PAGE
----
Last week I shared my struggle as I prepared for my duo to return to school. I also acknowledged the necessity in letting them ‘fly’, thrive and just get back to learning. Those were true and wise (if I don’t mind saying so) words, but that doesn’t make them easy.
Our “Village” of friends range in grade level from T-K to first year of Junior High. Sandwiched in between are a handful of ‘middles’ (often called the bigs) and an equal handful of ‘littles.’ All totaled our little Village taps out at a fluctuating 15 kids. I use the word ‘fluctuating’ because in keeping with who we are as mommies and parents, we’re often greeted and joined by other families or their children at minimum. We roll as a cluster. Rarely with only our own kids in tow, often with a spare or two from another family as mom or dad might be busy at work or shuffling between activities. This is what you can’t put a price on in the way of Real Estate and Property Value.
It is the fundamental rule of real estate. Any wise and/or successful realtor will tell you “Location, location, location.” While I realize to the naked/unknowing eye our sleepy little town appears to be a bit of a small town jewel situated equal distance between San Francisco and Yosemite, it is what they can’t see that makes our zip code so magical.
I was fortunate to have grown up around a similar quality community. Our family was spread far and wide, relying on neighbors, friends and other families was often both comfort and sanity for my mother. She was a commuter, so when in a pinch it gave her piece of mind to know there was someone ‘close’ to collect or comfort me if the occasion should arise. This was also back in the day and age of the Bay Area when you knew your neighbors and not just by a wave hi as you walked to your car. I still recall rainy days hanging out in our neighbor’s apartment, complete with baby grand piano and Beethoven bust atop it.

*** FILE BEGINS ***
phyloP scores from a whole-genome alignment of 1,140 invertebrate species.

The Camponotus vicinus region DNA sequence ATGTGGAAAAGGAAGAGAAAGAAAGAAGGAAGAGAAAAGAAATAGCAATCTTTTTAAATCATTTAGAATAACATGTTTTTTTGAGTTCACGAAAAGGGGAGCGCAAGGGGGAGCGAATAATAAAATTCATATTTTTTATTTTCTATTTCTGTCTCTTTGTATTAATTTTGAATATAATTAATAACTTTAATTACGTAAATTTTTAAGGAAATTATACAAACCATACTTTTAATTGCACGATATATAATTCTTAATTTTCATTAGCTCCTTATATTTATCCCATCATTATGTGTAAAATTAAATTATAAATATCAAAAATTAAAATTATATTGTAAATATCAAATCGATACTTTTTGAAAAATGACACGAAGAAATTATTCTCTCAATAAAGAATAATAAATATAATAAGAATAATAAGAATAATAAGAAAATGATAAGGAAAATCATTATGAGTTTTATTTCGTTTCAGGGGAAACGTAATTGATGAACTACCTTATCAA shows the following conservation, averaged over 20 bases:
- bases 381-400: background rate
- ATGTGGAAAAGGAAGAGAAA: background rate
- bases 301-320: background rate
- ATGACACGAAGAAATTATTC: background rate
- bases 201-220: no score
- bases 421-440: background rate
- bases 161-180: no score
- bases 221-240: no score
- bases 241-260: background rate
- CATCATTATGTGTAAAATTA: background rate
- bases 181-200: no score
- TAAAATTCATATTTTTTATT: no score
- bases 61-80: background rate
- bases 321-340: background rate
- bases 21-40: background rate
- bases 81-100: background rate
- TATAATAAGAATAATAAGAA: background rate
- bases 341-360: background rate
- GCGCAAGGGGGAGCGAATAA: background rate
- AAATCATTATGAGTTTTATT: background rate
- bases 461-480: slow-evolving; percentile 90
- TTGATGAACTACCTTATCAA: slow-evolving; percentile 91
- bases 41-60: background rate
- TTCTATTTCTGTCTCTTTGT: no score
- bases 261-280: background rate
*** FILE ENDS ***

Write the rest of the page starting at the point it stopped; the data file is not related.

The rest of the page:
Now as a mom, it’s fun to hear the ‘memories’ my children are already collecting. Every holiday season, my daughter still recalls the time she spent baking with one of our Village moms, as I worked. This mom happens to have three boys, so I like to think the day was equally special for her. This of course is often followed by a ‘we should do that again.’
As each of our children grow older, so too do our relationships with each of them (not just our own). They each know and respect our varying parenting styles. As a core, I can honestly say it is no different than when I was growing up, we share the same values. We are not moms (or dads) seeking friendship in our children. We love and adore each one of them unconditionally, yet we recognize our responsibility in raising selfless, caring and well-mannered individuals.
Ours are not the children you will find clustered together on the playground. They each find their own way, yet know where to return in their moments of vulnerability. Keeping in mind the age bracket of the aforementioned, this both makes me proud and incredibly happy. Of course they are friends and they play with one another, are happy to see which of them are in the same class and look forward to seeing each other at school. They are not, however, dependent on one another and that (for me as mom) is where the victory lies.
So last Thursday, as our 15 ‘babies’ found their way around varying campus (with a few waiting to start Homeschool), we spent the morning comforting one another via text. It’s just too fast, is the general gist of our morning long text exchange. It’s hard when you genuinely like your children. We are a rational group. We know we need to let them ‘fly,’ yet we are real enough to share with one another that it really is tough. True to the ‘Village’ mentality when one of us struggles, the rest feel that pain and rally to support or help in any way possible.
At the end of it all, as selfless parents we greet them (our children) as we should. ‘How was your day? What did you learn? Did you have fun? and of course … Do you have homework?’ The tough stuff we keep in that text exchange, because we are just the vehicles … they are the pilots.
Teresa Hammond is a staff reporter for The Oakdale Leader, The Riverbank News and The Escalon Times. She may be reached at email@example.com or by calling 847-3021.